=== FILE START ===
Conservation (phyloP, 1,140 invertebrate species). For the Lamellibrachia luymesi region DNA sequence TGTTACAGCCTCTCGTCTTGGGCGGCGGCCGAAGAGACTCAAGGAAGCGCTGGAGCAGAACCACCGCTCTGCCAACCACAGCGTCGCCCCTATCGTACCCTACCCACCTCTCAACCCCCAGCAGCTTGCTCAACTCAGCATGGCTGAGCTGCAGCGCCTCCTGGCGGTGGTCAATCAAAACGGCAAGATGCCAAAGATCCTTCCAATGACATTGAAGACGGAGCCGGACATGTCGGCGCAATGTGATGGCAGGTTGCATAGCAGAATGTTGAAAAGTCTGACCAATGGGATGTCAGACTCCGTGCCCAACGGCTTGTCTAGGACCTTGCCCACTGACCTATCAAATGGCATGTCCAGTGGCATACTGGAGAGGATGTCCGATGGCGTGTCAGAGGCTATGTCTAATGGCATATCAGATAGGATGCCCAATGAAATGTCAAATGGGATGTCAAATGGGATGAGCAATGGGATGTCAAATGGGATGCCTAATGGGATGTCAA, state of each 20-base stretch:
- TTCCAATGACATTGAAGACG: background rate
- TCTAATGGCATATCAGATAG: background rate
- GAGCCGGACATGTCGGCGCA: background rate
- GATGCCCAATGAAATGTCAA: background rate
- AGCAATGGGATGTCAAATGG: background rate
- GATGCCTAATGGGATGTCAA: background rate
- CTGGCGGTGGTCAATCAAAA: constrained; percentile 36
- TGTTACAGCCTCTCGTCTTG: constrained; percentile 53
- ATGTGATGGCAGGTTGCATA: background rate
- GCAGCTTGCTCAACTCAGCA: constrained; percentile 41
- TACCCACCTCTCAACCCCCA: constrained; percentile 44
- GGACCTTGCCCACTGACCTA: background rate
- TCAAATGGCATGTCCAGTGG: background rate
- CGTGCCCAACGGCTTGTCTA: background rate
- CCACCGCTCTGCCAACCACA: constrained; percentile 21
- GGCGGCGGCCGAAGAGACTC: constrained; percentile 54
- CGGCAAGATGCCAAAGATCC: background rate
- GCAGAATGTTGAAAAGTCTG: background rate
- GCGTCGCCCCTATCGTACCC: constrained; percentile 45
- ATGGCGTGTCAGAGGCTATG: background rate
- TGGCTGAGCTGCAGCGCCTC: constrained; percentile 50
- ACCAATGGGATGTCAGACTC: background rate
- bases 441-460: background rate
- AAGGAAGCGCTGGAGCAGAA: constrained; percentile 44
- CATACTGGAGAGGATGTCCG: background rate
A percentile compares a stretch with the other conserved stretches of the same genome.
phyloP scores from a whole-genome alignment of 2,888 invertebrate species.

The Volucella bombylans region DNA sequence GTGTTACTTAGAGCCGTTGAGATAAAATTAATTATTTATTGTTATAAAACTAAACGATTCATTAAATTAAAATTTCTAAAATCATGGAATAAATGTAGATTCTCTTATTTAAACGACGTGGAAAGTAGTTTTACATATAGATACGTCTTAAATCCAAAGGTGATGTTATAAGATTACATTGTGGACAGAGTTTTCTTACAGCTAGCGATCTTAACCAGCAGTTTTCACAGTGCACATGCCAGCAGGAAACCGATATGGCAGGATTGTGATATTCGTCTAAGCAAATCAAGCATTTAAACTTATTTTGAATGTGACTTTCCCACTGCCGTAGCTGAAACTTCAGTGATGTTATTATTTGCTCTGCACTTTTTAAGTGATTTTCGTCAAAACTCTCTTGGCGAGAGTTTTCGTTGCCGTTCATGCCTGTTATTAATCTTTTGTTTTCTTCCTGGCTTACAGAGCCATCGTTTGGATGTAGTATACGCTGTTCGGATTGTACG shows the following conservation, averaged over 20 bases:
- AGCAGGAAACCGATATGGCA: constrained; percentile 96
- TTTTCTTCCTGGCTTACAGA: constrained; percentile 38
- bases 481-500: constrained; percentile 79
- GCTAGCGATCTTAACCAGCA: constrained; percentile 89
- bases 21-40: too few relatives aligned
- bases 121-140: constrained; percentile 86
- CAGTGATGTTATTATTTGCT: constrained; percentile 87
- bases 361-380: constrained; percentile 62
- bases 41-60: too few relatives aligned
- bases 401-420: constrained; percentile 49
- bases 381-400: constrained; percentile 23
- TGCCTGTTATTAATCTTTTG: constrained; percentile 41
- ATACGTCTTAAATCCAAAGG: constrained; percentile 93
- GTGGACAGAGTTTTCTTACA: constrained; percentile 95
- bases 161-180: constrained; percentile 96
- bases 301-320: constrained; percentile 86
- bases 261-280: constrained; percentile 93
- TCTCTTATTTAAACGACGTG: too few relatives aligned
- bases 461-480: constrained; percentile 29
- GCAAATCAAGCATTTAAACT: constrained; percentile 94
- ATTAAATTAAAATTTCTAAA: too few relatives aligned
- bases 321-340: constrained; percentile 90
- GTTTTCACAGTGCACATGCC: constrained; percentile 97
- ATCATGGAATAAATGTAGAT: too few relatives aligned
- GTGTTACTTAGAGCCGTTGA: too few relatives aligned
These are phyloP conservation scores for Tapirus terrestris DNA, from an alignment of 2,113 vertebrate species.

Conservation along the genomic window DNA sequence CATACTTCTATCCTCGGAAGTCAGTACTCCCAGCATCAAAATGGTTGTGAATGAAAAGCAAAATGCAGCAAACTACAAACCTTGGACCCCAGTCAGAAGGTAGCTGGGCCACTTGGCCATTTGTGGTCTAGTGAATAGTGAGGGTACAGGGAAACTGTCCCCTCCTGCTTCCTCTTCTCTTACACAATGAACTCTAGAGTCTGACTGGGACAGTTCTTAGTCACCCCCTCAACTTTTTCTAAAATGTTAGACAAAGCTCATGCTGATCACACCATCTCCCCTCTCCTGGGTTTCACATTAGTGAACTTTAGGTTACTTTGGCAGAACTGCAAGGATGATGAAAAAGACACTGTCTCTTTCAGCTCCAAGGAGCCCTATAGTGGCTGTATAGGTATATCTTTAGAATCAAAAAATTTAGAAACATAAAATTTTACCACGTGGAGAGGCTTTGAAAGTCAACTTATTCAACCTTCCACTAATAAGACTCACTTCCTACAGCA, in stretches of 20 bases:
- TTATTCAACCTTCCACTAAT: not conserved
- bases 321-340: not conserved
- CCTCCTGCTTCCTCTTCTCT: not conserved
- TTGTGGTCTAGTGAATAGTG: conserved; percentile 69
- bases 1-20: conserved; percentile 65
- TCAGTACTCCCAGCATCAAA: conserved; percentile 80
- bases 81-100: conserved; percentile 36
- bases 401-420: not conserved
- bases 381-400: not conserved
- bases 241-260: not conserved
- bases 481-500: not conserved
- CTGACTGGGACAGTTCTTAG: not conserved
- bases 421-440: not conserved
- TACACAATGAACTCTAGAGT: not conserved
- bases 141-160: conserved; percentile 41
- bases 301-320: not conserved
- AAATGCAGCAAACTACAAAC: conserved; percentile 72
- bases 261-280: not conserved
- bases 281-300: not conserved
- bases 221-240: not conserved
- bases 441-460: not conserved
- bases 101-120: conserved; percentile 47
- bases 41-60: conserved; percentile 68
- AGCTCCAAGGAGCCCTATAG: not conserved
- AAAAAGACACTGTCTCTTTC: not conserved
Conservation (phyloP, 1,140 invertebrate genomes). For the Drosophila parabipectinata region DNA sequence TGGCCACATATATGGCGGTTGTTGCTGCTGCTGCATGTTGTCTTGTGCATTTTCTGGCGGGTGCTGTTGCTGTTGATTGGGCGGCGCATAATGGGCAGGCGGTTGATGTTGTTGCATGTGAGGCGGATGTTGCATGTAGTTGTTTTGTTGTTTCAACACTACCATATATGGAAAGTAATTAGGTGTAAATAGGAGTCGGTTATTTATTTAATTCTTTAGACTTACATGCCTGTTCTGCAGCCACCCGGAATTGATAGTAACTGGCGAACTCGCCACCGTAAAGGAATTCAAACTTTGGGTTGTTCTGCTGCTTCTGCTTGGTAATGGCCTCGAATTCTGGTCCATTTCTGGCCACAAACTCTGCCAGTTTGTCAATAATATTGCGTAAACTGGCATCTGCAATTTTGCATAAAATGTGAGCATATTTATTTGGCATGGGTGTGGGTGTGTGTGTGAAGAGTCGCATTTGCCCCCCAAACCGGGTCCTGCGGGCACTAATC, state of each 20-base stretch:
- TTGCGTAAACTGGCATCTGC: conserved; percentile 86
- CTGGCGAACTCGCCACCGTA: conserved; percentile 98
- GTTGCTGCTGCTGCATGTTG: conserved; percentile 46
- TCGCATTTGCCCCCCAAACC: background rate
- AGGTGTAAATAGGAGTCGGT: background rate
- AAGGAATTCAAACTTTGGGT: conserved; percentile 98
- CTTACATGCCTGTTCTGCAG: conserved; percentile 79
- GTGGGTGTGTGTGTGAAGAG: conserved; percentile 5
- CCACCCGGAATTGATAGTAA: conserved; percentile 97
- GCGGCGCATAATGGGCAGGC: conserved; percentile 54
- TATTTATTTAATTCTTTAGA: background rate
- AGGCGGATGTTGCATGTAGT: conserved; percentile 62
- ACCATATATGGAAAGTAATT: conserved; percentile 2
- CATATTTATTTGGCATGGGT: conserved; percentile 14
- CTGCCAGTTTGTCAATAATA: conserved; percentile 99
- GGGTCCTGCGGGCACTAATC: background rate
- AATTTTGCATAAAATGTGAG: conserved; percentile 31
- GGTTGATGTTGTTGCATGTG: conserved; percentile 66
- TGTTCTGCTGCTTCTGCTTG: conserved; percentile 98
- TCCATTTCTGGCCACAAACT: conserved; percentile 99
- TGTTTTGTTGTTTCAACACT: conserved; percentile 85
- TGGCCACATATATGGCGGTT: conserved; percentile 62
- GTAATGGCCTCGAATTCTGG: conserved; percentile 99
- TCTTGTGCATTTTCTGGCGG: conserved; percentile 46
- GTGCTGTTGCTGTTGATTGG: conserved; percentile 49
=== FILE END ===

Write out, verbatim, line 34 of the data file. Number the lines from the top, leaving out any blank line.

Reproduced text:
- bases 21-40: too few relatives aligned